Wikileaks is just weeks away from posting a huge cache of classified documents related to the US war in Iraq in what one journalist says will be history's biggest military leak.
Iain Overton, editor of the Bureau of Investigative Journalism, told Newsweek his non-profit organization is working with Wikileaks and several TV and print media outlets in advance of the release. It's not unlike the time Wikileaks published secret records concerning the war in Afghanistan, when it gave advanced copies to The New York Times, Der Spiegel and The Guardian on the condition they publish reports on an agreed-upon date.
The airing, Overton told Newsweek, will be the “biggest leak of military intelligence” ever.
Wikileaks' posting of some 77,000 documents drew criticism from the Pentagon and some human rights groups, which complained they endangered the lives of Afghan civilians who cooperated with the military. Overton said leaders of the latest project have “significantly learned from past experiences.” While his organization doesn't plan to post documents in their entirety, other media partners are “aware of the need to ensure that information is properly redacted.”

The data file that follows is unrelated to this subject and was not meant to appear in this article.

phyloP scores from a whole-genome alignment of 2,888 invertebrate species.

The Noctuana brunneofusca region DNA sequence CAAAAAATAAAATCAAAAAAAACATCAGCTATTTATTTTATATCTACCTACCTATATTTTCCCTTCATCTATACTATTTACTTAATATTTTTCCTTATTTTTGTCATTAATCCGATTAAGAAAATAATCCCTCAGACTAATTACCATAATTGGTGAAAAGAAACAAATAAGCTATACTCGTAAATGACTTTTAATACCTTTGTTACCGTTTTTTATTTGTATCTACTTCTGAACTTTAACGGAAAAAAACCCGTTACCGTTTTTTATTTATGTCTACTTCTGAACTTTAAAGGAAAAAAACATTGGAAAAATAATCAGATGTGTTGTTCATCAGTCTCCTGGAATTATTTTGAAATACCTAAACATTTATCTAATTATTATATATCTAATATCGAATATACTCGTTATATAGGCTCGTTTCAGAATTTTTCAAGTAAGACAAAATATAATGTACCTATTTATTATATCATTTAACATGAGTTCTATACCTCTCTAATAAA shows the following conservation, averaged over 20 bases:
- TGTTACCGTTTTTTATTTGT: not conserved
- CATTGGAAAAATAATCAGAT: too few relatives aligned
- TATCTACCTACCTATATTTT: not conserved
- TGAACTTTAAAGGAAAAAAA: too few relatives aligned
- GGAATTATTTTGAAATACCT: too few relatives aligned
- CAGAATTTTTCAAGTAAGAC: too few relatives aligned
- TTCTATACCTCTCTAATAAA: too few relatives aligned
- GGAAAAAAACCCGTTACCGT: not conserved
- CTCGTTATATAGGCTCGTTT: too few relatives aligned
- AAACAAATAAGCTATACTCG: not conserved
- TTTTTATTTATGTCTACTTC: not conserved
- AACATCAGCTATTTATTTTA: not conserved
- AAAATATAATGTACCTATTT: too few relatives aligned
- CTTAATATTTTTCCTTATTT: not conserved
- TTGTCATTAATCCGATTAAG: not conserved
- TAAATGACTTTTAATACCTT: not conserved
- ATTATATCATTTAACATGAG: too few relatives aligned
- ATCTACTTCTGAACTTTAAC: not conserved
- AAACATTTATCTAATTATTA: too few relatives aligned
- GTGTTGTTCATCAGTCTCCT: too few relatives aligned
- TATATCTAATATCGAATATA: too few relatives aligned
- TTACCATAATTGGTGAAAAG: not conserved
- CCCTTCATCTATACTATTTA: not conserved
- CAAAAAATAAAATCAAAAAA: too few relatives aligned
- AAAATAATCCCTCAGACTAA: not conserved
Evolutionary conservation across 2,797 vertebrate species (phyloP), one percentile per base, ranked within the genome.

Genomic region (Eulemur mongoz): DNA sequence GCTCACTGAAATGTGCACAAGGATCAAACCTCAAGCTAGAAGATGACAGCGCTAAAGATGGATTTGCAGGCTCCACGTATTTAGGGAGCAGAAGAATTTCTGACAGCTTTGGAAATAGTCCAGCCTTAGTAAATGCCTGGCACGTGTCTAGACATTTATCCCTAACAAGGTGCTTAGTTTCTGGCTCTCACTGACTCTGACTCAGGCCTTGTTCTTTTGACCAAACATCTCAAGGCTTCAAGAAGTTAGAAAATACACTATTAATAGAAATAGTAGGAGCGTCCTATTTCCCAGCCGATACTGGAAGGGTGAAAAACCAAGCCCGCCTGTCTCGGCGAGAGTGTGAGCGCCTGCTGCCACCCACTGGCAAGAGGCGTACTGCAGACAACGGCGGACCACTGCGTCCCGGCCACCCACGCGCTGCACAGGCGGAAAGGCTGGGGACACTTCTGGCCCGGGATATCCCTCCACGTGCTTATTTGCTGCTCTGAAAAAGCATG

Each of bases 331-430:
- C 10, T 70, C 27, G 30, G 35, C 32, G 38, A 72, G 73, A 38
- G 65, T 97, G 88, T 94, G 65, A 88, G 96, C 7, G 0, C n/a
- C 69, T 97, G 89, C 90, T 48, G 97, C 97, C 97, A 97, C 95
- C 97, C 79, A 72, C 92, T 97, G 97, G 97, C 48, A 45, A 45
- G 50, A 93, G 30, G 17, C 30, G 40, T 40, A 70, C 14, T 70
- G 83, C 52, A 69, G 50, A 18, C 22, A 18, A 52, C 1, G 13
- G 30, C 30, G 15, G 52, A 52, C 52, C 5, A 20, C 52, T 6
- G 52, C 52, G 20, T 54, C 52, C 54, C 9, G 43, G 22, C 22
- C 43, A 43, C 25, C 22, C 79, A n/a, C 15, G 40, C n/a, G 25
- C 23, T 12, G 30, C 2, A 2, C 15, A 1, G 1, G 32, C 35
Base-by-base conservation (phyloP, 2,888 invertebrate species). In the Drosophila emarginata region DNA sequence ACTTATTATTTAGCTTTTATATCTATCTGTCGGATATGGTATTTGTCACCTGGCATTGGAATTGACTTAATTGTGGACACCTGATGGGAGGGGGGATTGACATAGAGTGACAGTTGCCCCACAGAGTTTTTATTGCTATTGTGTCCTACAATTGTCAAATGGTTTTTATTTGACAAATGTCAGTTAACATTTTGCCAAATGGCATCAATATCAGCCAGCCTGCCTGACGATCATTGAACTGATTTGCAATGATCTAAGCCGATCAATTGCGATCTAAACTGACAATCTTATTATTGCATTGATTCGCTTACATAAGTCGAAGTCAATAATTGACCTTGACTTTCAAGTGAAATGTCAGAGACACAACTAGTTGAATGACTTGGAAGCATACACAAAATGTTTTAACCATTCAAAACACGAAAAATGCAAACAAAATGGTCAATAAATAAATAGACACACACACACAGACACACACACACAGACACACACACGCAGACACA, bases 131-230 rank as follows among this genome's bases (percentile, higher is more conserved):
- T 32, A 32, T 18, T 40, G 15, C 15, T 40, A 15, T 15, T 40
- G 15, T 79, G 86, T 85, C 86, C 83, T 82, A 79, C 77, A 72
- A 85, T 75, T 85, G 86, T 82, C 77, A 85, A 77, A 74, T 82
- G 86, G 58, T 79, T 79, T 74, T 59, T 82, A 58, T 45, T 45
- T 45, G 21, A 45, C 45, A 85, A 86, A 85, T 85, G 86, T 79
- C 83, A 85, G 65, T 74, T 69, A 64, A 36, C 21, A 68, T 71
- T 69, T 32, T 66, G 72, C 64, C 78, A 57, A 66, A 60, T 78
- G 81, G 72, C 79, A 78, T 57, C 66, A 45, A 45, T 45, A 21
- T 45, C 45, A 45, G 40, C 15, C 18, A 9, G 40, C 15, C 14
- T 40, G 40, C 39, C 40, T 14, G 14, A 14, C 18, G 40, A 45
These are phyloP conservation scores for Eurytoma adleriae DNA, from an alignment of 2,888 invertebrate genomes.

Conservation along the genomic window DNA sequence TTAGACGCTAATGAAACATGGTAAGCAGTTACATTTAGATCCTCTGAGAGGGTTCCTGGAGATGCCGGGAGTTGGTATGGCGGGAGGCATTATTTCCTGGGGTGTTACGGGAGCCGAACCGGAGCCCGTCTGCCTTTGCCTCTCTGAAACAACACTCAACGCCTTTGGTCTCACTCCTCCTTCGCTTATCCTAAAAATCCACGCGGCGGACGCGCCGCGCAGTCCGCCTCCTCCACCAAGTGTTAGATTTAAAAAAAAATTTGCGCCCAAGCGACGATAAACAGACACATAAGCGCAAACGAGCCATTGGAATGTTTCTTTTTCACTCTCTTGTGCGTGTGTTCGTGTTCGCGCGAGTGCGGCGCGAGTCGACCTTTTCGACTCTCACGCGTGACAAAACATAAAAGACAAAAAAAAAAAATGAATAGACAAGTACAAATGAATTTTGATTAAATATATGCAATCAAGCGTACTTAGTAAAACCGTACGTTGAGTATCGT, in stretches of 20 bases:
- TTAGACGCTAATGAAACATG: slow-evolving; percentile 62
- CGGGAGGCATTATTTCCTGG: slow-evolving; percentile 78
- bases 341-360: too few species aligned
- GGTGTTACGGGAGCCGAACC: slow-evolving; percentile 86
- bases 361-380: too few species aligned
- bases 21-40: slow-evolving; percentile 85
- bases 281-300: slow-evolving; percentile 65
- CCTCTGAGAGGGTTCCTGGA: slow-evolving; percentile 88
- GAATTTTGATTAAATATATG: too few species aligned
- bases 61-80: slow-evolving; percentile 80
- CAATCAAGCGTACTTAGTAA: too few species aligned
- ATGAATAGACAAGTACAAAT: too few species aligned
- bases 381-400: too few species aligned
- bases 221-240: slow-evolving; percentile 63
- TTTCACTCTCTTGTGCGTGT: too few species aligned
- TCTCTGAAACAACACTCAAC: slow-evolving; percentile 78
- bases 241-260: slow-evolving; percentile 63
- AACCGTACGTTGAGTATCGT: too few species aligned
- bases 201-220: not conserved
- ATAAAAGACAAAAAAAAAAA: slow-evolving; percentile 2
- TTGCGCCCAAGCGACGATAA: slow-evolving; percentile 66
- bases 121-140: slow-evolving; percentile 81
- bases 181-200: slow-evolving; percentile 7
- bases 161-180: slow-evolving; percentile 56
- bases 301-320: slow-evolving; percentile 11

He also said the partners will be making financial contributions to help defray production costs
Newsweek has said the Iraq material “portrays US forces being involved in a 'bloodbath,' but some of the most disturbing material relates to the abusive treatment of detainees, not by Americans but by Iraqi security forces.”
The involvement of Wikileaks founder Julian Assange in the project remains unclear. He recently requested a new lawyer to defend him against rape and molestation charges in Sweden. ®